Bill Buchman Figure Drawing and the art of abstract painting
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NPR Interview

Made by Terrence Dowling in preparation for a profile in the television program "West Coast Journal" for NPR TV station WEDU in Tampa.

Terry:
Can you give us some idea how music and poetry fit into your overall career and life as an artist?

Bill:

Music fits in an integral and central way, because my entire professional activities are involved with self-expression. I've spent pretty much my whole life trying to learn as much as possible about the process of self-expression and how it works and trying to figure out how to orient myself and my life so I could express myself as much as possible through my art, my music and my life. I am always trying to capture the poetry of the moment. Whatever type of artwork I am trying to make, whether it's a painting, a musical piece, or whatever, I am trying in fact to make a poem. So if I'm playing music I'm trying to make a poem in music; if I'm making a painting I am trying to make a visual poem. And that idea of a poem is the idea of bringing order out of chaos, of making sense out of the day's emotions and the different impressions that one takes in ... of putting some kind of order and meaning into life through art. And of course this idea is very much the idea of music ... creating order, striving for beauty, and, in jazz, doing so in a spontaneous way.

Terry:
So you would describe yourself as an artist for whom making art is a musical activity?

Bill:
Right, for me making my paintings is no different than playing the piano. It's a similar type of art. It involves different technical movements, but it's all about creating music, which is to say creating a mood of harmony.

Terry:
Was there ever a time in your life when you weren't painting or drawing?

Bill:
Playing music, painting and drawing are just like breathing to me. It's just something I normally do. If you leave me alone in a room for any length of time I will be drawing, painting or making music. When I went to the New England Conservatory I spent seven years doing around- the-clock music. Up until that point I had always been painting, drawing and studying art. So after seven years of doing nothing but music the trail was quite cold when I took up visual art again. Fortunately, at that exact moment, I met a wonderful man in California named David Pacheco (who has since passed away) who turned out to be a kind of genius of art and a genius at teaching what he knew. When I decided to get back into art as a professional field David saved me about twenty years of trial and error in the few short sessions I had with him.

Terry:
Can you remember how you were drawn to painting and music as a child?

Bill:
Well, I know with music. I remember it was when I went to summer camp? Schroon Lake Camp in upstate New York. The first time I ever heard anything like jazz on the piano. There was a guy there playing ragtime. I probably was about eight and a half years old and that music just grabbed me right by the nape of my neck. I didn't know what type of music it was and I didn't have the opportunity then to even find out what it was, but as soon as I heard that I could imagine doing it. But I think it was really recordings that I heard as a child that really flipped me out. There was one in particular by Florian Zabach called "The Hot Canary". You probably don't remember that one. He was a virtuoso violinist, a Hungarian violinist doing the most extraordinary things with a violin. I think hearing virtuoso performances and hearing really powerful performances made a great impression on me in my childhood. The power of the music appealed to me, that you could get that much emotional power into something. It rang a bell within me and made me think that's what I'd like to do too.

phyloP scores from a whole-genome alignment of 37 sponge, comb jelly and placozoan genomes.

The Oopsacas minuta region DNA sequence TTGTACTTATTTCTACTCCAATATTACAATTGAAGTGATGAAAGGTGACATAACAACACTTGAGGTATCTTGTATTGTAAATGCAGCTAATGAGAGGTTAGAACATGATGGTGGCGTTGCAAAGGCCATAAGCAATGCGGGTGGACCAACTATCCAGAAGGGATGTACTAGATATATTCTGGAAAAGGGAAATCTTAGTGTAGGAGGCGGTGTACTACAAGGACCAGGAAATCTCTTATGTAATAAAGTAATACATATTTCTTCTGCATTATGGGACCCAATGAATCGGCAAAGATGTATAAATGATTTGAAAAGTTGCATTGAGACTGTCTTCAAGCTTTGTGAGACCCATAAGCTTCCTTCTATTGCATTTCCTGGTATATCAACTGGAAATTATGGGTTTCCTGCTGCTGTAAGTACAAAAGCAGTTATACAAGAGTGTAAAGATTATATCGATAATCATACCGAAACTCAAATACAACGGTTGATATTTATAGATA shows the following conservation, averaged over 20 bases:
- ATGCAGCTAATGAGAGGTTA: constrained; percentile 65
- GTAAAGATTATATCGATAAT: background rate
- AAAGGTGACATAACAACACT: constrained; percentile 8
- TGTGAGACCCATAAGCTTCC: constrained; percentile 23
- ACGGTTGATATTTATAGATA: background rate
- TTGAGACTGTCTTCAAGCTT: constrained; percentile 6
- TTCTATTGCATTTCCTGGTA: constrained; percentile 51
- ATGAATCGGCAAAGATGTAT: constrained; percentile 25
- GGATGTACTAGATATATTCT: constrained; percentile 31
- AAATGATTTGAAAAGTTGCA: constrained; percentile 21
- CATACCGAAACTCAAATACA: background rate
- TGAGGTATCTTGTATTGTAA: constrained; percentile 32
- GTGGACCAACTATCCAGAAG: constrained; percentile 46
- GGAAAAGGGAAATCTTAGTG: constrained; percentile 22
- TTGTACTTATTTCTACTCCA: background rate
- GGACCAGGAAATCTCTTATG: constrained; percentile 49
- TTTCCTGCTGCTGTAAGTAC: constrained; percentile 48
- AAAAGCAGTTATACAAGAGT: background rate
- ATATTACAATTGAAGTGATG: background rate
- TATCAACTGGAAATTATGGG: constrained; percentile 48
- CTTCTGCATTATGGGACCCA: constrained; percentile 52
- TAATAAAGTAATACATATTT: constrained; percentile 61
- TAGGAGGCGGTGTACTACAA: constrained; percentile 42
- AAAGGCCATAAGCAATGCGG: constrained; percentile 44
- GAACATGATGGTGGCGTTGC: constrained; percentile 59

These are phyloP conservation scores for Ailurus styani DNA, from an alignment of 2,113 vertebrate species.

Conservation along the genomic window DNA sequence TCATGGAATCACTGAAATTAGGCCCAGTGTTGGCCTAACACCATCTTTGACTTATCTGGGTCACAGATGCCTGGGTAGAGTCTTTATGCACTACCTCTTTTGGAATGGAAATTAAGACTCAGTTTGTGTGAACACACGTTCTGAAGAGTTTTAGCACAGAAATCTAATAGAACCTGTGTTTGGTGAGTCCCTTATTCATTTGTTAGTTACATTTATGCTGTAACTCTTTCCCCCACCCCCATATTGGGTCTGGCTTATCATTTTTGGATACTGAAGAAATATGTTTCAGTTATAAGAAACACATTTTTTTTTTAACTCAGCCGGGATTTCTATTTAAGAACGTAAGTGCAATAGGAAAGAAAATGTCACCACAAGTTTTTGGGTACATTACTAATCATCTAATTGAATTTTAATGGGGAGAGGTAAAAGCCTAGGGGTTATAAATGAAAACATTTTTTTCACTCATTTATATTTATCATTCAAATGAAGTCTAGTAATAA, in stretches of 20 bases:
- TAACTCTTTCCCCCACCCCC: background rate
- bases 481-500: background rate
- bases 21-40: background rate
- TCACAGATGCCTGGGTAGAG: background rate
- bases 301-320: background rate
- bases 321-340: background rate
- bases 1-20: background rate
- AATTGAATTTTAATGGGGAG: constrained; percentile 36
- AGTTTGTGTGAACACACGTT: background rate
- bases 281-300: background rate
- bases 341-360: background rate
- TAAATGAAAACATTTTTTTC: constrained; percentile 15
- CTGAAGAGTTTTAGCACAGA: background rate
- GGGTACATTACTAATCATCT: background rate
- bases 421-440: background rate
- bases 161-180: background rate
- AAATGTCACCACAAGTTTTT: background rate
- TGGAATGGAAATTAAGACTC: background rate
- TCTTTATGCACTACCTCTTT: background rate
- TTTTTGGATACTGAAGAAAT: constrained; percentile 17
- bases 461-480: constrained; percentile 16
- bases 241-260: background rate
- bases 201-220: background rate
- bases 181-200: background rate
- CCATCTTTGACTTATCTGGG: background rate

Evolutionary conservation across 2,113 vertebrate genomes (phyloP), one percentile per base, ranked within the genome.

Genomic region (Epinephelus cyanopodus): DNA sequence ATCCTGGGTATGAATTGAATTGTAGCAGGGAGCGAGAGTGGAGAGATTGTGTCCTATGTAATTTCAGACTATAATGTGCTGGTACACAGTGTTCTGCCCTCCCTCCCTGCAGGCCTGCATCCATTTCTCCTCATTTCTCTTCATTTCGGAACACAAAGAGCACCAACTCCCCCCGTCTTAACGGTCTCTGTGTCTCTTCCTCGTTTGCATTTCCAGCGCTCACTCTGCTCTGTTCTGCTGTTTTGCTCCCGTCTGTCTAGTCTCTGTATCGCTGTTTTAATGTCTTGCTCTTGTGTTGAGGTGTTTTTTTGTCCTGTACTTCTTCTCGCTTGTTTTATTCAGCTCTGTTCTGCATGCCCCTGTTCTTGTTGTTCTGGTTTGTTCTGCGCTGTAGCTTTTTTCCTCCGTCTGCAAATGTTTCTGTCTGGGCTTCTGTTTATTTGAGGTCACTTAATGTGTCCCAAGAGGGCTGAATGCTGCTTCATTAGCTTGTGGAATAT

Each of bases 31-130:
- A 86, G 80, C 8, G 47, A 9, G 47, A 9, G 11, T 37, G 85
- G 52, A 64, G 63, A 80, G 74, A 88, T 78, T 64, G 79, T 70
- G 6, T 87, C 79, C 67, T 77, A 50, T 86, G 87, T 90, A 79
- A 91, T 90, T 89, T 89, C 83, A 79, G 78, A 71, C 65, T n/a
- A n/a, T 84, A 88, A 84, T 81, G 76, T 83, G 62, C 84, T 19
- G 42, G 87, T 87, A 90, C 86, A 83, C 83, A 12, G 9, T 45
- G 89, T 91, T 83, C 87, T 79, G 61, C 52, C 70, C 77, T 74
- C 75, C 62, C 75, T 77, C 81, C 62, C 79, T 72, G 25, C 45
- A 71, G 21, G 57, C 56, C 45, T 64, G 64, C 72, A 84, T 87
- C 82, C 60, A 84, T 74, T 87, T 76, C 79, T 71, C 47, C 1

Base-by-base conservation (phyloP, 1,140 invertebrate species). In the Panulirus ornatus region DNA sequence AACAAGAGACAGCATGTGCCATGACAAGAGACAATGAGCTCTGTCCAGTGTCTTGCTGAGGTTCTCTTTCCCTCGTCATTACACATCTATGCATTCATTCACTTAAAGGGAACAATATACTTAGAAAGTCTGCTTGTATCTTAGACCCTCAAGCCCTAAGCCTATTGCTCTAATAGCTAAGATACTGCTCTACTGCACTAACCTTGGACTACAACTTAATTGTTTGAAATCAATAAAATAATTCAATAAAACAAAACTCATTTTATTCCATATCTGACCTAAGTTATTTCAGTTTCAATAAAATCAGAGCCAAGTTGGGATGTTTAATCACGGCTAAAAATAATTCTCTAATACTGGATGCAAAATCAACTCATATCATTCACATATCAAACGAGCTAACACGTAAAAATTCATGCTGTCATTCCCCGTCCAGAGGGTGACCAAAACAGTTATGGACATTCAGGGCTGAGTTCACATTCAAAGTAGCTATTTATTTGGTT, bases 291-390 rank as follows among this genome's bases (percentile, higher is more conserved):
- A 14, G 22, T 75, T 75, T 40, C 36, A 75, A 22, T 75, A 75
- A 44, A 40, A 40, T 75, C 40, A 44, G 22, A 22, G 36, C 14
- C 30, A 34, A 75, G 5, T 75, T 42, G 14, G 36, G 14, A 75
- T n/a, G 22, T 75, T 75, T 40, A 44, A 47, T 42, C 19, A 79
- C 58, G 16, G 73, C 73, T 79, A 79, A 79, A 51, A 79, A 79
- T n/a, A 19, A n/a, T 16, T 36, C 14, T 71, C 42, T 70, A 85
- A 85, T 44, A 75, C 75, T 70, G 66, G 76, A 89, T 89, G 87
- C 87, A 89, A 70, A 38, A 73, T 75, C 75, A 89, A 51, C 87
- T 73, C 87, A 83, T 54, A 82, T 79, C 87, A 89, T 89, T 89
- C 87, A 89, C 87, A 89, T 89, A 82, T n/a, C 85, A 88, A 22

Terry:
How about that in terms of art? Do you recall being moved visually by what you saw? Visually in terms of drawing and paintings or was it a feeling you wanted to express?

Bill:
My mom used to take me to the museums in New York. We lived in upstate New York and we used to go regularly to the city, particularly, to the Museum of Modern Art. I was about eight. We got all their (MOMA) publications in our house as they came out. That was the time when American art was really hitting the screen worldwide and it was the moment when the Abstract Expressionist movement was what was really happening. I used to peruse those catalogues like comic books, and marvel at the art and read all about the concepts. I think the impression made on me was so natural because I didn't particularly consider it to be anything special. This was just simply what was really interesting in the world, thinking about painting, thinking about space, thinking about light, thinking about color, thinking about shapes. When I hit my teen years I discovered that this was something I could do, too It was just a natural form of expression for me but I was lucky to be presented with the finest there was and is in terms of art as a regular diet through my youthful years. It gave me an idea what good art is all about.


Terry:
You mentioned figure painter Fletcher Martin who you studied with.

Bill:
Wherever I travel in the world I meet other people who studied with Fletcher. Fletcher Martin was a renowned and revered figure in American art and art teaching who was a family friend. He also taught in Europe. I met someone who studied with him in Paris. He was a top figurative artist in America in the 1940's. During World War Two, he was one of four painters who were doing artwork for the military in the field under combat conditions. So that gives some idea of his ability to draw spontaneously under pressure. Somewhere around here I have a copy of Life Magazine from the 40?s with a painting of his of a scene from World War II on the cover. He was a top skilled artist and teacher and he happened to teach at the Albany Institute of Art which was where my mother was studying with him. I started taking drawing classes with him when I was about sixteen. He got me started on the absolutely right foot straight from the beginning.